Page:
machining control, force control, cutter deflection compensation
In this research, the integration of the servomechanism control and process control for machining processes has been studied. As enabling strategies for next generation quality control, process monitoring and open architecture machine tools will be implemented on production floor. This trend brings a new method to implement control algorithm in machining processes. Instead of using separate modules for servomechanism control and process control individually, the integrated controller is proposed in this research to simultaneously achieve goals in servomechanism level and the process level. This research is motivated by the benefits brought by the integration of servomechanism control and process control. Firstly, the integration simplifies the control system design. Secondly, the integration promotes the adoption of process control on production floor. Thirdly, the integration facilitates portability between machine tools. Finally, the integration provides convenience for both the servomechanism and process simulation in virtual machine tool environment. The servomechanism control proposed in this research is based on error space approach. This approach is suitable for motion control for complex contour. When implement the integration of servomechanism control and process control, two kinds of processes may be encountered. One is the process whose model parameters can be aggregated with the servomechanism states and the tool path does not need real time offset. The other is the process which does not have direct relationship with the servomechanism states and tool path may need to be modified real time during machining. The integration strategies applied in error space are proposed for each case. Different integration strategies would propagate the process control goal into the motion control scheme such that the integrated control can simultaneously achieve goals of both the servomechanism and the process levels. Integrated force-contour-position control in turning is used as one example in which the process parameters can be aggregated with the servomechanism states. In this case, the process level aims to minimize cutting force variation while the servomechanism level is to achieve zero contour error. Both force variation and contour error can be represented by the servomechanism states. Then, the integrated control design is formulated as a linear quadratic regulator (LQR) problem in error space. Force variation and contour error are treated as part of performance index to be minimized in the LQR problem. On the other hand, the controller designed by LQR in error space can guarantee the asymptotic tracking stability of the servomechanism for complex contour. Therefore, the integrated controller can implement the process control and the servomechanism control simultaneously. Cutter deflection compensation for helical end milling processes is used as one example in which the process cannot be directly associated with the servomechanism states. Cutter deflection compensation requires real-time tool path offset to reduce the surface error due to cutter deflection. Therefore, real time interpolation is required to provide reference trajectory for the servomechanism controller. With the real time information about surface error, the servomechanism controller can not only implement motion control for contour requirement, but also compensation for the dimensional error caused by cutter deflection. In other words, the real time interpolator along with the servomechanism controller can achieve the goals of both the servomechanism and process level. In this study, the cutter deflection in helical end milling processes is analyzed first to illustrate the indirect relationship between cutter deflection and surface accuracy. Cutter deflection is examined for three kinds of surfaces including straight surface, circular surface, and curved surface. The simulation-based deflection analysis will be used to emulate measurement from sensors and update the real-time interpolator to offset tool path. The controller designed through pole placement in error space can guarantee the robust tracking performance of the updated reference trajectory combining both contour and tool path offset required for deflection compensation. A variety of cutting conditions are simulated to demonstrate the compensation results. In summary, the process control is integrated with the servomechanism control through either direct servomechanism controller design without tool path modification or servomechanism control with real time interpolation responding to process variation. Therefore, the process control can be implemented as a module within machine tools. Such integration will enhance the penetration of process control on production floor to increase machining productivity and product quality.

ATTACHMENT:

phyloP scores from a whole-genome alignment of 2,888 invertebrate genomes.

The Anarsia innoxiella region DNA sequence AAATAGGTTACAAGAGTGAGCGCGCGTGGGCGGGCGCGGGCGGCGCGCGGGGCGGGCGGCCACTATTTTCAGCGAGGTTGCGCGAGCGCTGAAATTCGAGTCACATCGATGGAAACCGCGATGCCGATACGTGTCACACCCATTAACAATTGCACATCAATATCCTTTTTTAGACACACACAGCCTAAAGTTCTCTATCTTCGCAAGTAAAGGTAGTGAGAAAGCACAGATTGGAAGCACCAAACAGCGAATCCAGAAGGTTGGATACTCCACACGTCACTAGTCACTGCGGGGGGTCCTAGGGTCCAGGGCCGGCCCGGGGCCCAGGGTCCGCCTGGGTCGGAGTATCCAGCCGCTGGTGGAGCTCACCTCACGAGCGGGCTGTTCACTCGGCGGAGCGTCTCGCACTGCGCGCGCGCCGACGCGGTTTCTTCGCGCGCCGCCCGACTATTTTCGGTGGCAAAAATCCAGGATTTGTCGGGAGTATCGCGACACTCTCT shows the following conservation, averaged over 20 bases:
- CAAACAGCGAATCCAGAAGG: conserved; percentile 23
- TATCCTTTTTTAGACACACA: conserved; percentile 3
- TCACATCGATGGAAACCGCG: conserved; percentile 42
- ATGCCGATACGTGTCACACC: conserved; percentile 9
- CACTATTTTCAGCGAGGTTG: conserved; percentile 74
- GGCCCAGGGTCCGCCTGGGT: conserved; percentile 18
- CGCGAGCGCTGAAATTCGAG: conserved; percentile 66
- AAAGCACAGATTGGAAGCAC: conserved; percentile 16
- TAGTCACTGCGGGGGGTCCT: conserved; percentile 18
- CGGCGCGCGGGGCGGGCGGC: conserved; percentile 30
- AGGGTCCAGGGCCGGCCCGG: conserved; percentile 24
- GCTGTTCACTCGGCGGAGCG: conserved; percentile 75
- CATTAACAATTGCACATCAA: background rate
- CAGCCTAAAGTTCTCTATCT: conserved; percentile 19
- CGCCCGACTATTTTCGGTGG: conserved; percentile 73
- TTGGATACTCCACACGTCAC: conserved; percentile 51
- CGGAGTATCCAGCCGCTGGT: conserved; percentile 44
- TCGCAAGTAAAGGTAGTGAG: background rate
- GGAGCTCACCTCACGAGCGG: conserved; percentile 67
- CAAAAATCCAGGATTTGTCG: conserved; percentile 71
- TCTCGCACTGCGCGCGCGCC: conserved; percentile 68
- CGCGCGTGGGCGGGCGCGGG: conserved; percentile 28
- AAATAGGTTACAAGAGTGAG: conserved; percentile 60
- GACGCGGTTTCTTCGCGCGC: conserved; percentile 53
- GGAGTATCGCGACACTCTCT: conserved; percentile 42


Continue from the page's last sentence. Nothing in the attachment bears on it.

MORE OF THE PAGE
Doctor of Philosophy (Ph.D.)
College of Engineering and Computer Science
Mechanical, Materials, and Aerospace Engineering
Length of Campus-only Access
Doctoral Dissertation (Open Access)
Tang, Yan, "Integrated Servomechanism And Process Control For Machining Processes" (2009). Electronic Theses and Dissertations. 3930.